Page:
Obama’s record as a promise breaker and major disappointment (to you Americans) is well established all over the political field. I needn’t indulge in details.

    And I won’t miss anything zing has to say – for fuck’s sake!

    So, you are on your own today. Have fun, Joanne….

  • http://jeanniedanna.wordpress.com/ jeannie danna

    Ruvy,

    Two things that I want to say to you this morning:

    1. I hope that I have not insulted you. I should have referred to you as my friend from Israel not Jerusalem. If this was inappropriate, I’m sorry that I used the wrong word.:(

    2. IMO, you do not have to posses a business degree or own one in order to have a say in politics, or any other subject. If you read, study, and listen to others you can gleam enough knowledge to add your perspective to any subject on Earth.

    This is one of the biggest problems that we all have in this world, I included.

    If I could just let go of some of these preconceived notions of mine, then I could move so much further towards reaching my goals in life.

    :) One of my biggest problem now is that I went from not punctuating to becoming a commakazi! So, today I am studying the comma. I’ll see you later.

  • zingzing

    what was the point of your comment ruvy? that you’re far too busy to comment? not that it’s worth having the discussion around here, because none of us know what we’re talking about (which, of course, means that we don’t necessarily agree with you). we’ll all agree that you’re much better than the rest of us, if that’ll make you happy. you’re not an arrogant blowhard at all. that good?

    and where exactly have you imparted any wisdom, except doubt? and if you’re not predicting doom, how else do you fill up your time anyway? i’d bet that we can all figure out what you’re going to say before you even say it by this point. so why bother? oh, you’re not.

    joanne’s big idea (well, sort of…) is to tax everything that’s good in life. your big idea is that we can’t afford it, so why bother. not exactly rocket scientist level analysis.

  • zingzing

    burger king, i think. meh. anyone can get down on their luck now and again. i’d bet that’s a pretty tough hole to dig yourself out of, so got to give him credit for that.

  • Zedd

    I thought you were serious at first then realized that its just another pronouncement from another out of touch, reality deprived, clock is ticking oblivious, weeeee thinking, frightening member of our society.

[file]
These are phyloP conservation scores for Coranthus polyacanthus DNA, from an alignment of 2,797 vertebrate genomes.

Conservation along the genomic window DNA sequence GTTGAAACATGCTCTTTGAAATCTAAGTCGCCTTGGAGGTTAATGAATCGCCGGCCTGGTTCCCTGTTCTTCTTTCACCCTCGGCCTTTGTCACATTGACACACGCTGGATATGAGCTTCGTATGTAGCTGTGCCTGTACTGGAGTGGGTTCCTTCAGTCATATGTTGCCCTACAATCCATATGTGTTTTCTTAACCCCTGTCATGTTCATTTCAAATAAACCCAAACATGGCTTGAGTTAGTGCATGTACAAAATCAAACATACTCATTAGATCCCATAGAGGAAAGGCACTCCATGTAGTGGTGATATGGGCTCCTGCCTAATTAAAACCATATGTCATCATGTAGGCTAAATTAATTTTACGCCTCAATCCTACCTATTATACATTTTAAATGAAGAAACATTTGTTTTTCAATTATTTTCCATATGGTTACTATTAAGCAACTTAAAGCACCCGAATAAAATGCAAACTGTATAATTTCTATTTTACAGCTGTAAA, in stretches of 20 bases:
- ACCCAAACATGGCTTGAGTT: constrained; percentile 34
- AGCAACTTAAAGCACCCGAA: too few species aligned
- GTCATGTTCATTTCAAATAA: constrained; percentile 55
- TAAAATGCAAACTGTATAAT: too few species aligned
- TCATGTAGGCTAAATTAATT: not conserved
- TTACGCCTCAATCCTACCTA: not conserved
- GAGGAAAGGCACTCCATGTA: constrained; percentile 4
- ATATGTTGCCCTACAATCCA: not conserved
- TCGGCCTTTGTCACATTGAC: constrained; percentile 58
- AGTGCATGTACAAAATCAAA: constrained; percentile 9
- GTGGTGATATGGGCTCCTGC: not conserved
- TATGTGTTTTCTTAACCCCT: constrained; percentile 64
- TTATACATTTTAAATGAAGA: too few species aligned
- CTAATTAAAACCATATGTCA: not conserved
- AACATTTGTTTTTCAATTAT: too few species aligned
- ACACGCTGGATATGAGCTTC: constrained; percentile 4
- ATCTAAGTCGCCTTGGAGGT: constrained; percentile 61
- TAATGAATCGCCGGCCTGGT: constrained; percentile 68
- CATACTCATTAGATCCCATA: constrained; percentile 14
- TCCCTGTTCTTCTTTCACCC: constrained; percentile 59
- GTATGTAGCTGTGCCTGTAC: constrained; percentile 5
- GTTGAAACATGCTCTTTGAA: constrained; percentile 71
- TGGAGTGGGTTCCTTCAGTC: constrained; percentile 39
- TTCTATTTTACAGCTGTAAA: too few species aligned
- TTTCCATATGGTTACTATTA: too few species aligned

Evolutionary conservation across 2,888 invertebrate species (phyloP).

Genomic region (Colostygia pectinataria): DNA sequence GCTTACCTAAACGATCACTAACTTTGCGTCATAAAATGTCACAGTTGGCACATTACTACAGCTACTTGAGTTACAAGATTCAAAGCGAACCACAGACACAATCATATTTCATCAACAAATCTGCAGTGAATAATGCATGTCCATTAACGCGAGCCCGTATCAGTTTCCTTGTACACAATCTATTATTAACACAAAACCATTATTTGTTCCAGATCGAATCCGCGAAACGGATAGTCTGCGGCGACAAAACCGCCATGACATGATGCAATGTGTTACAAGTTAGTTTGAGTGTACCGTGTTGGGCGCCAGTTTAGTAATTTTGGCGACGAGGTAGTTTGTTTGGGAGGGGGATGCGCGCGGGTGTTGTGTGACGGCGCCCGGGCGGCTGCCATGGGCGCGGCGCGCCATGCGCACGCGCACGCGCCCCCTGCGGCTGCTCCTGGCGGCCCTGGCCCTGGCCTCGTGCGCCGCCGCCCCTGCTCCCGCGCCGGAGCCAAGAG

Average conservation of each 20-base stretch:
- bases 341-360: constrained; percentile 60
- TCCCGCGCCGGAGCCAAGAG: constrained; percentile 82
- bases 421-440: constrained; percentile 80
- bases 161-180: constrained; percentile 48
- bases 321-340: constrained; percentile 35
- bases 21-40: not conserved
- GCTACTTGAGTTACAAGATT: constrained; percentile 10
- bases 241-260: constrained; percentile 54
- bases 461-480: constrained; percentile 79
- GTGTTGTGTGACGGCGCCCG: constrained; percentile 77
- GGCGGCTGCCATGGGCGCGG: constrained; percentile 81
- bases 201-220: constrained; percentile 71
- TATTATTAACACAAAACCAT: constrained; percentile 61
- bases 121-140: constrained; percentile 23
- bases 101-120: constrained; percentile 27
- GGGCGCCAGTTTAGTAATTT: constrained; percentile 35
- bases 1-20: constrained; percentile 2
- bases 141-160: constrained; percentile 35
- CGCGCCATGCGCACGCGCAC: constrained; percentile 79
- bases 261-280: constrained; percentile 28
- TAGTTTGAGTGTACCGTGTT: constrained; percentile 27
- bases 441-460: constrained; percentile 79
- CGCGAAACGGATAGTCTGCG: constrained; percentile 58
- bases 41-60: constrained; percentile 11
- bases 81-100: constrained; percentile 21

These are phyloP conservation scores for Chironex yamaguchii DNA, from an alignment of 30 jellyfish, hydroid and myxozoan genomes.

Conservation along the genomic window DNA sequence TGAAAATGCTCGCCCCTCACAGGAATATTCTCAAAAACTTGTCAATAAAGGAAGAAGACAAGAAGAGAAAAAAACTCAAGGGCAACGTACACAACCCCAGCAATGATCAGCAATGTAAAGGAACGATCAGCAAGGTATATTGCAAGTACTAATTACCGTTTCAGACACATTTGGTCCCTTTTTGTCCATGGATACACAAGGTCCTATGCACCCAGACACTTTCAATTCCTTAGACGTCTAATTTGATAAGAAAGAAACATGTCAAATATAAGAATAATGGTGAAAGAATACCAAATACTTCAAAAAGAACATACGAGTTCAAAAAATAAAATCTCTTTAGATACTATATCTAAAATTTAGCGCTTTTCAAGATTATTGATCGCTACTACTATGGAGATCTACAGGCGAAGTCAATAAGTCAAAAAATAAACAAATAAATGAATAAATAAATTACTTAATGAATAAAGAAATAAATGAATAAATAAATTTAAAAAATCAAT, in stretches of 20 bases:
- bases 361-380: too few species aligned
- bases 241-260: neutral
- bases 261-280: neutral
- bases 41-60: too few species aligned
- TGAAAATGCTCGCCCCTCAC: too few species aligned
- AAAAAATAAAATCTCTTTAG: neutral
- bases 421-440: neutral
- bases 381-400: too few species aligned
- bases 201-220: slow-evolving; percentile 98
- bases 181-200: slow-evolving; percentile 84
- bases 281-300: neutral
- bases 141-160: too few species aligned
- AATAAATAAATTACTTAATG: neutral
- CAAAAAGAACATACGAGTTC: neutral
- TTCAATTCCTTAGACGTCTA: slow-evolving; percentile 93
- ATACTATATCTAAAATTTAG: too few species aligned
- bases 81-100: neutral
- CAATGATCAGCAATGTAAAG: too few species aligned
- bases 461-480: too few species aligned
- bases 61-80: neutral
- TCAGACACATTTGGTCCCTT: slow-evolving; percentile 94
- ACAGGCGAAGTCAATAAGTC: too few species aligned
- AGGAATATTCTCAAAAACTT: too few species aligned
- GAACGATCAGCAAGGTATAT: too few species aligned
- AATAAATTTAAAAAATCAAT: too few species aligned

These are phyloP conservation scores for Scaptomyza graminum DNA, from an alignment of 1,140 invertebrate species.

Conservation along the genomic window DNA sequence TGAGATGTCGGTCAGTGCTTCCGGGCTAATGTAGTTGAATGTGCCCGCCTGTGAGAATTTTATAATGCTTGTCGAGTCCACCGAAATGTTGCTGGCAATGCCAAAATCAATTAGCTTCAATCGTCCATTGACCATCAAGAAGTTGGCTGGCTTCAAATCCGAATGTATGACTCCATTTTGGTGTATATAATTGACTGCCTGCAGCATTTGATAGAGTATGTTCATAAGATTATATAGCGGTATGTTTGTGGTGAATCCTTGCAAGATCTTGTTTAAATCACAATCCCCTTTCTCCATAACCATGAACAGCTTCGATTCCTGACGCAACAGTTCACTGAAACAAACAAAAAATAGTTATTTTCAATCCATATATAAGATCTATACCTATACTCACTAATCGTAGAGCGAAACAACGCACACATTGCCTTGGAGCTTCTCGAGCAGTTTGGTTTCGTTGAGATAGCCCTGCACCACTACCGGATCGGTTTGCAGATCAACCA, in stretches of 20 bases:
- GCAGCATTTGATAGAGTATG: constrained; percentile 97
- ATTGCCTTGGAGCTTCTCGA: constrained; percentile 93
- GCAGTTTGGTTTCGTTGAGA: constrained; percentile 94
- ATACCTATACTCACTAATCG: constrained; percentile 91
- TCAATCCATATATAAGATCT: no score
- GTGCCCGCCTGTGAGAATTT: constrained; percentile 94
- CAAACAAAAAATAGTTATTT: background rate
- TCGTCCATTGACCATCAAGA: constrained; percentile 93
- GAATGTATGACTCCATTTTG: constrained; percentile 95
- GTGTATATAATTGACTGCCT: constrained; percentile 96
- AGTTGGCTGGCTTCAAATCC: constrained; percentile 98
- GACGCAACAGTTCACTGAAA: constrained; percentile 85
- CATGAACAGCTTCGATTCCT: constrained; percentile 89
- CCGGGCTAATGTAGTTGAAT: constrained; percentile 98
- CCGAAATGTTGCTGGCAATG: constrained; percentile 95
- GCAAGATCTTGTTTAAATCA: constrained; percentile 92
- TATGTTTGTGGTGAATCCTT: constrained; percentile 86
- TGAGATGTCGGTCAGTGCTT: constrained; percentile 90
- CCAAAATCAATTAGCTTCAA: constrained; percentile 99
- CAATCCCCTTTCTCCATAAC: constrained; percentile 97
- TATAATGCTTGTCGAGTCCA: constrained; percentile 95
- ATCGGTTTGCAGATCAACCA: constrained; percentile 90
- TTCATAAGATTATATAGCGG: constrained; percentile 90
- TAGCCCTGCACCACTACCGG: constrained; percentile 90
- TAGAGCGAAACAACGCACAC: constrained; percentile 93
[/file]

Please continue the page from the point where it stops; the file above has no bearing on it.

Can we at least make an effort to look at what’s really going on in the world and our country… just a little??? It’s free, no cost involved. The Paris Hilton, Sara Palin, malaise thingy is old.

  • Zedd

    Actually the dumb act is rather putrid. You have some brain cells. Can you at least google instead of simply pronouncing the same stale political yarn. Okay you hate taxes. Who likes them??? Move on. We have a huge issue in our hands. Where are the solutions? You know those things that pop up when you actually use your brain.

  • http://takeitorleaveit.typepad.com/ roger nowosielski

    That was a low blow and I apologize to the ruvster. But then again, with an MA in public administration and his breath of experience . . .

    Well, you know what I mean.

  • Zedd

    roger!

    how could you!

  • http://takeitorleaveit.typepad.com/ roger nowosielski

    Stoop so low, you mean?

    I ain’t no saint, Zedd. At least I try to apologize for my transgressions when I see the error of my ways.

  • Glenn Contrarian

    Clavos –

    The examples you gave of air freight are all LIGHTWEIGHT. When you’re talking about HEAVY equipment – tanks and their parts, Humvees and their parts, hundreds of pallets of ammunition, pumps, piping, valves, industrial-sized generators, and all the rest of the logistic demands of a war effort – the equation is radically different.